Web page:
2. I hope it’s more safer as the years go on like I nearly vomited during its first race because I was so nervous that someone was going to have a big crash which thankfully no one has got injured but still the track is meh the controversy last year outside the track needs some work and I guess human rights but that will never be fixed because it’s F1

    3. Dear F1,

      Fans don’t want these races. Stop putting money ahead of the sport.

      F1 fan

      1. Dear Fan,

        No money, no F1.


        1. What a dumb take. People said that about tobacco money. Now it’s blood money and it is being justified in the same way.

          1. People said that about tobacco money.

            And they were right. F1 teams and competition suffered enormously when that funding source was removed. Some teams folded or were sold as a result.

          2. So by your own admission, the loss of a major funder of the sport left and was replaced by something worse – the “blood money” you refer to.

            That’s a dumb take? So you remove that and then what happens?

            1. @bradders quite a few teams reported that, over the longer term, removing the reliance on tobacco sponsorship has actually benefited the sport.

              With the tobacco industry being seen in a rather negative light in a number of markets, having a rather prominent sponsorship package from the tobacco industry acted as a deterrent for other sponsors that did not want to be associated with a tobacco company.

              Ferrari, despite their long term partnership with Philip Morris, ultimately decided that it was better for them to cut their ties with them because it was hurting their efforts to attract sponsors from other sectors, not to mention that the partnership with Philip Morris was coming under increasing legal scrutiny due to stricter regulations on tobacco advertising.

              As for the advertising from Saudi Arabia, it could be pointed out that the sport was not exactly short of money before those deals. Furthermore, the main party benefiting from most of those deals aren’t the teams or the sport as a whole – the shift to the modern budget cap system and the changes to the prize money have resulted in a slight reduction in the funds being paid to the teams, so the additional revenue from those deals is not actually going to them.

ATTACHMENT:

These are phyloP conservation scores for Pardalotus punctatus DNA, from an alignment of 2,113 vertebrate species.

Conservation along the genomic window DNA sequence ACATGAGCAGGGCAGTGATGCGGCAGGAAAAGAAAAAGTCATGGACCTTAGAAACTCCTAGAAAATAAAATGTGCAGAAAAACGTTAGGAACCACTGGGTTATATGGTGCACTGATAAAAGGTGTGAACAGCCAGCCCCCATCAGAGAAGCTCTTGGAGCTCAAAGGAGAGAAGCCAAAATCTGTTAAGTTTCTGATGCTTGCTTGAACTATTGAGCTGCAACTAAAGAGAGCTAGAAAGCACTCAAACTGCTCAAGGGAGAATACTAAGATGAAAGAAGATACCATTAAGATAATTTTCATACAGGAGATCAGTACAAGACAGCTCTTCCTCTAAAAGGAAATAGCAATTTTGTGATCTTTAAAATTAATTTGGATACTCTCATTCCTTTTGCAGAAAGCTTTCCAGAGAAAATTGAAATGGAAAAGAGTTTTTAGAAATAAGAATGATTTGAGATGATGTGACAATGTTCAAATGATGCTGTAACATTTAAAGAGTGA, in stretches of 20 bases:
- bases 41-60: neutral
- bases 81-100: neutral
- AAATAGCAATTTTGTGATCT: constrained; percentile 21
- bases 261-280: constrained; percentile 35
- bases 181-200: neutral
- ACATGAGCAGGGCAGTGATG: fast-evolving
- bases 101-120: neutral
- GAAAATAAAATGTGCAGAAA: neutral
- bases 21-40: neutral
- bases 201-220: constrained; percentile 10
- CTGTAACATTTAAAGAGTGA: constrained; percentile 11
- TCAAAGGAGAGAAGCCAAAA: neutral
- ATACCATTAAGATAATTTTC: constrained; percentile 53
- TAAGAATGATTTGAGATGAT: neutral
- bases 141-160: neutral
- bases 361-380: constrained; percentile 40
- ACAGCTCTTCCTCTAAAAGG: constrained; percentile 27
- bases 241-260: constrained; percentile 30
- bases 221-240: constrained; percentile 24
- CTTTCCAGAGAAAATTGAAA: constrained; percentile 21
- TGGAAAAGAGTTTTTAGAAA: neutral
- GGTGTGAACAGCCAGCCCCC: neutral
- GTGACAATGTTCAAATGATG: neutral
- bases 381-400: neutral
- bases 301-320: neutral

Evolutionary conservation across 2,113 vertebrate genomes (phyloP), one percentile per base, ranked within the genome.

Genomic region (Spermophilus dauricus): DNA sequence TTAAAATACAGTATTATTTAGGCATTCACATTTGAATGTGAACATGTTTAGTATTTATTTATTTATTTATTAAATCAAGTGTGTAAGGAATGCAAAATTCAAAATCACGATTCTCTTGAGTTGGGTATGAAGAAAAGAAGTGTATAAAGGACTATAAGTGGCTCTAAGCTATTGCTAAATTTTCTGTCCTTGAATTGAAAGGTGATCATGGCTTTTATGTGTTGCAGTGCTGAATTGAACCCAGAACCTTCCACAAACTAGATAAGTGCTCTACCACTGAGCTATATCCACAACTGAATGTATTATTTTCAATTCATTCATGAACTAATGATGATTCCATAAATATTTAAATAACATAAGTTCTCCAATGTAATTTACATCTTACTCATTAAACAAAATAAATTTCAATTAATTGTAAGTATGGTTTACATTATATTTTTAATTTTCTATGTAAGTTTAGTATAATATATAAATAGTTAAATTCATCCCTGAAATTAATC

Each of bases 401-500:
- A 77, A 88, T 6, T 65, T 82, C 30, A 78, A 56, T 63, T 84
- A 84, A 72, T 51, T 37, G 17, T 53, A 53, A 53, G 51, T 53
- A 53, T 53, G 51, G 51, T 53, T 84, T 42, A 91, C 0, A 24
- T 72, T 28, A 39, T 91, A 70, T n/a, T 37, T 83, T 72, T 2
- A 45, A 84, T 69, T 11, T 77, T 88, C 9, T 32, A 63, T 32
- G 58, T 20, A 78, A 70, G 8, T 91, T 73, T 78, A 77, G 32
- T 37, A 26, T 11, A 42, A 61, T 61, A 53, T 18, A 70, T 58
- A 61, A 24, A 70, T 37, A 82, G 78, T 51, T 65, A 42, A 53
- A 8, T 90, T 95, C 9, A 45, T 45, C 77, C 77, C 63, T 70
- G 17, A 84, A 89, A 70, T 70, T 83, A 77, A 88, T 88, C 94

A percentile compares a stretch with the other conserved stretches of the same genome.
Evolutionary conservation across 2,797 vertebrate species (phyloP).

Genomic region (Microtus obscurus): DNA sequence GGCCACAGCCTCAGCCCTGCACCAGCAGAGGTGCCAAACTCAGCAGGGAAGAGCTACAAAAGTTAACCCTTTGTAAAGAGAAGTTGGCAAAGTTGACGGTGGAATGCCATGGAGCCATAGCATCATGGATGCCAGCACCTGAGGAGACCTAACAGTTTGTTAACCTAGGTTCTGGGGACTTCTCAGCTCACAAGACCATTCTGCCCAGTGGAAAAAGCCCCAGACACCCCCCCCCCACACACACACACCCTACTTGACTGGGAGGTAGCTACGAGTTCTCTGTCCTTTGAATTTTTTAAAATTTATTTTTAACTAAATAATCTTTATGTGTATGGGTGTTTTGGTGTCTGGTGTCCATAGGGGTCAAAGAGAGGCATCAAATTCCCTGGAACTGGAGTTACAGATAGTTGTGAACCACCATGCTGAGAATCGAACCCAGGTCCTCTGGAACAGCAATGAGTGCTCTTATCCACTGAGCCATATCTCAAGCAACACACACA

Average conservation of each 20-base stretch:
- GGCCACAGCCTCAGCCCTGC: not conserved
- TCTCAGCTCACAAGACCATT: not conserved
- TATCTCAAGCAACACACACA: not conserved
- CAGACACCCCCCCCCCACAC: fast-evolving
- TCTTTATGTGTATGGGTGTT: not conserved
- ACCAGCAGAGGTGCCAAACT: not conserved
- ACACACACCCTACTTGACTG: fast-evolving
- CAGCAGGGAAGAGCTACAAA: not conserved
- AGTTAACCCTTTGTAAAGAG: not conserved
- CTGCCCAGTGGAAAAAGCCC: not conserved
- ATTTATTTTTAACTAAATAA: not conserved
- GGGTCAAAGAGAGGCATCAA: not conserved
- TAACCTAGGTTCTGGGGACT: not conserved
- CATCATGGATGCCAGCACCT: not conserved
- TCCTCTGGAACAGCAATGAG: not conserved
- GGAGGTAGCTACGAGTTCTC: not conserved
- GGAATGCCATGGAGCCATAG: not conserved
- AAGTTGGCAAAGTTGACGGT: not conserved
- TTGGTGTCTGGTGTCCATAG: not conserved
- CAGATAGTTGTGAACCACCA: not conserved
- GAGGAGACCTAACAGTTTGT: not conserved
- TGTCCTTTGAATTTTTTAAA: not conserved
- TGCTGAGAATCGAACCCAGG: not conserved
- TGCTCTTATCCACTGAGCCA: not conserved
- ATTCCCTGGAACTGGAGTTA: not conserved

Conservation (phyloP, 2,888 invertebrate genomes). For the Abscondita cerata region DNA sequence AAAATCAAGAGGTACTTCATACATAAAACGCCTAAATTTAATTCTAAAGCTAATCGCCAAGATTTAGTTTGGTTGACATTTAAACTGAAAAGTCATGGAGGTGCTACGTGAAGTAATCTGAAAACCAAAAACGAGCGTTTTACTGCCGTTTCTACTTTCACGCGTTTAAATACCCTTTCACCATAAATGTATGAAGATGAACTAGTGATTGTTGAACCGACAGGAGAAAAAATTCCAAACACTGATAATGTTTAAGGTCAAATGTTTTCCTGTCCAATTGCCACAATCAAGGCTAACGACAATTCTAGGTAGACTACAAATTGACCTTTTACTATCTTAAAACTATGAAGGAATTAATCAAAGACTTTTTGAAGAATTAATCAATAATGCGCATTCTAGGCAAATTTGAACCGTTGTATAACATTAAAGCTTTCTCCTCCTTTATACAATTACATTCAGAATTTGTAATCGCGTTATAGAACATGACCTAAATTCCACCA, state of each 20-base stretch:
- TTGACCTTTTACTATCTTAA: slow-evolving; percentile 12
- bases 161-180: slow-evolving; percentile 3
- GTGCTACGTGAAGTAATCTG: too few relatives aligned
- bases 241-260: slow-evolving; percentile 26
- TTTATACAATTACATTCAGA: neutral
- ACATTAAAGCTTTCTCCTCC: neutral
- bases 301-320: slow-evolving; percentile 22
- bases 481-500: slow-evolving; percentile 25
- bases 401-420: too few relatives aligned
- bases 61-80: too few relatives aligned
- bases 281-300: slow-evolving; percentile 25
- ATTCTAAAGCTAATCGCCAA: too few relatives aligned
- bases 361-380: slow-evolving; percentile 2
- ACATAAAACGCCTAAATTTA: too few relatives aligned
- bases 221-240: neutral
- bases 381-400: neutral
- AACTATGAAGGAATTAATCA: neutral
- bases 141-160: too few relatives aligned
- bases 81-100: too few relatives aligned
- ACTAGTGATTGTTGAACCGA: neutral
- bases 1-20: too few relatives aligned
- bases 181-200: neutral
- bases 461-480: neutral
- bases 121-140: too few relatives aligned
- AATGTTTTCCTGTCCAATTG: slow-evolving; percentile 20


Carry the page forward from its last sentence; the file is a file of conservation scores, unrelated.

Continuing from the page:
It’s also the case that, under the current financial structure of the sport, some of those payments are paid directly to the commercial rights holder, with the teams not seeing any of the money – for example, trackside sponsorship falls into that category. If that funding was to go, it’s Liberty Media’s dividend payments from FOM that would be most directly impacted.

    4. This is good news for me. One of the best new tracks in a long time so I’ll be sad to see it go.

      1. Old news, as I read about Qiddiya track’s postponement until 2028 last year already.
        2024 was the initial plan before postponement to ’26, followed by the separate one to ’28.

        1. I don’t know how my post ended up as a reply despite definitely typing & sending it separately.

    5. I think I remember seeing that the new track in Qiddiyah is planned to be really long, over 8km.

      I don’t know if that is still the plan, but it would be cool if true.

      I will miss the Jeddah track, absolute madness and quite dangerous. A bit of a rarity for top flight motorsport.

      1. @napierrailton
        The qiddiya track design take is modern day full Nurburgring

    6. The people of the west believe in democracy and freedom, but not as much as money.

      1. The more money they have, the more democratic and free things are.

      2. @M If you genuinely believe that you are incredibly naive.

        Any of the actions of the US government over the last 25 years should have taught you that…or indeed the mere fact that the UK simultaneously the Saudi-led war in Yemen, while selling arms to the Saudi’s and providing aid to Yemen.

    7. So we have to suffer this awful car park for more years.

      So many far better circuits out there with history and character yet we have to suffer these flat, featureless, characterless car parks that all feel very samey and all have the same characteristics now.

    8. Let’s say this track is build in Czech and all this SA nonsense is not reaching F1. This could be seen as a replacement for Baku. F1 could keep them both as they want to focus on more on city tracks. Let’s say this is build in Thailand. Reaction could be quite a same as in Saudi but Albon could be happy and as he is thai it would make more sense than Saudi. South Africa? I think at least we get the race in Africa layout isn’t that important. Usa? Another MiamiLasVegascopycat….